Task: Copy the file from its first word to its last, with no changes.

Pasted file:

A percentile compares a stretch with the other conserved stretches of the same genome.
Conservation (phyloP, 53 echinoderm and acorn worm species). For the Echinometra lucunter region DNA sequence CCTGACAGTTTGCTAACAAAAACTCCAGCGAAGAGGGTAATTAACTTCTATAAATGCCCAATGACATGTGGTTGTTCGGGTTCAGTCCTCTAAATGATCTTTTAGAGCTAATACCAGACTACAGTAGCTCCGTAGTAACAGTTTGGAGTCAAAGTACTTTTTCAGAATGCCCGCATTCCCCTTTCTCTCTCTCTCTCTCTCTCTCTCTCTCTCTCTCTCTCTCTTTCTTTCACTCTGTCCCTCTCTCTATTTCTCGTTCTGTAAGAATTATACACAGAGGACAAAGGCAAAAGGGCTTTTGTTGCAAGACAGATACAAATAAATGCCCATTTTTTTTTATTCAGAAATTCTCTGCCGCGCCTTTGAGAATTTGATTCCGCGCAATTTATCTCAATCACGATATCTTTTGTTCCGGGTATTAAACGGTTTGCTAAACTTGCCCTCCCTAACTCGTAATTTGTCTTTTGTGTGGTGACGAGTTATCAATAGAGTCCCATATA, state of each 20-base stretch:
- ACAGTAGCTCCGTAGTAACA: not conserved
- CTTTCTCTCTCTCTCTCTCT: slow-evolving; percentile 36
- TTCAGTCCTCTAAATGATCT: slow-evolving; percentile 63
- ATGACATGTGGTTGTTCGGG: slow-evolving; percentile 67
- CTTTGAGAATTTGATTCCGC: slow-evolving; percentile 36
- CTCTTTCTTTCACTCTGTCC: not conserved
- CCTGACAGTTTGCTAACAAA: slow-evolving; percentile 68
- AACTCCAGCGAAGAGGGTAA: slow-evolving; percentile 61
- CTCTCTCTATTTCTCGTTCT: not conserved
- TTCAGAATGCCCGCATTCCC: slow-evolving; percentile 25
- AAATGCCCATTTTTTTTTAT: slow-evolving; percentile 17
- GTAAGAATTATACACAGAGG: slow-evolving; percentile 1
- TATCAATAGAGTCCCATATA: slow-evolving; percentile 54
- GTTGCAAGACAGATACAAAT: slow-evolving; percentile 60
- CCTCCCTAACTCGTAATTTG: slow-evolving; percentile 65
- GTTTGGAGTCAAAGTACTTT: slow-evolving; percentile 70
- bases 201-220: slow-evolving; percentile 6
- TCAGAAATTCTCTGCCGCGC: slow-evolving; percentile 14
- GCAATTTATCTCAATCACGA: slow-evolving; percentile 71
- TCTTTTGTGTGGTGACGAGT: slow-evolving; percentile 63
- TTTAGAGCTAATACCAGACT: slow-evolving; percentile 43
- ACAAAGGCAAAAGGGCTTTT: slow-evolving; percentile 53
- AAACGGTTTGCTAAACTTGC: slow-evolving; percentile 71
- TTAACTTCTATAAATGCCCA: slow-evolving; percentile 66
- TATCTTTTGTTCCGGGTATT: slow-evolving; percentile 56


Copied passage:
A percentile compares a stretch with the other conserved stretches of the same genome.
Conservation (phyloP, 53 echinoderm and acorn worm species). For the Echinometra lucunter region DNA sequence CCTGACAGTTTGCTAACAAAAACTCCAGCGAAGAGGGTAATTAACTTCTATAAATGCCCAATGACATGTGGTTGTTCGGGTTCAGTCCTCTAAATGATCTTTTAGAGCTAATACCAGACTACAGTAGCTCCGTAGTAACAGTTTGGAGTCAAAGTACTTTTTCAGAATGCCCGCATTCCCCTTTCTCTCTCTCTCTCTCTCTCTCTCTCTCTCTCTCTCTCTCTTTCTTTCACTCTGTCCCTCTCTCTATTTCTCGTTCTGTAAGAATTATACACAGAGGACAAAGGCAAAAGGGCTTTTGTTGCAAGACAGATACAAATAAATGCCCATTTTTTTTTATTCAGAAATTCTCTGCCGCGCCTTTGAGAATTTGATTCCGCGCAATTTATCTCAATCACGATATCTTTTGTTCCGGGTATTAAACGGTTTGCTAAACTTGCCCTCCCTAACTCGTAATTTGTCTTTTGTGTGGTGACGAGTTATCAATAGAGTCCCATATA, state of each 20-base stretch:
- ACAGTAGCTCCGTAGTAACA: not conserved
- CTTTCTCTCTCTCTCTCTCT: slow-evolving; percentile 36
- TTCAGTCCTCTAAATGATCT: slow-evolving; percentile 63
- ATGACATGTGGTTGTTCGGG: slow-evolving; percentile 67
- CTTTGAGAATTTGATTCCGC: slow-evolving; percentile 36
- CTCTTTCTTTCACTCTGTCC: not conserved
- CCTGACAGTTTGCTAACAAA: slow-evolving; percentile 68
- AACTCCAGCGAAGAGGGTAA: slow-evolving; percentile 61
- CTCTCTCTATTTCTCGTTCT: not conserved
- TTCAGAATGCCCGCATTCCC: slow-evolving; percentile 25
- AAATGCCCATTTTTTTTTAT: slow-evolving; percentile 17
- GTAAGAATTATACACAGAGG: slow-evolving; percentile 1
- TATCAATAGAGTCCCATATA: slow-evolving; percentile 54
- GTTGCAAGACAGATACAAAT: slow-evolving; percentile 60
- CCTCCCTAACTCGTAATTTG: slow-evolving; percentile 65
- GTTTGGAGTCAAAGTACTTT: slow-evolving; percentile 70
- bases 201-220: slow-evolving; percentile 6
- TCAGAAATTCTCTGCCGCGC: slow-evolving; percentile 14
- GCAATTTATCTCAATCACGA: slow-evolving; percentile 71
- TCTTTTGTGTGGTGACGAGT: slow-evolving; percentile 63
- TTTAGAGCTAATACCAGACT: slow-evolving; percentile 43
- ACAAAGGCAAAAGGGCTTTT: slow-evolving; percentile 53
- AAACGGTTTGCTAAACTTGC: slow-evolving; percentile 71
- TTAACTTCTATAAATGCCCA: slow-evolving; percentile 66
- TATCTTTTGTTCCGGGTATT: slow-evolving; percentile 56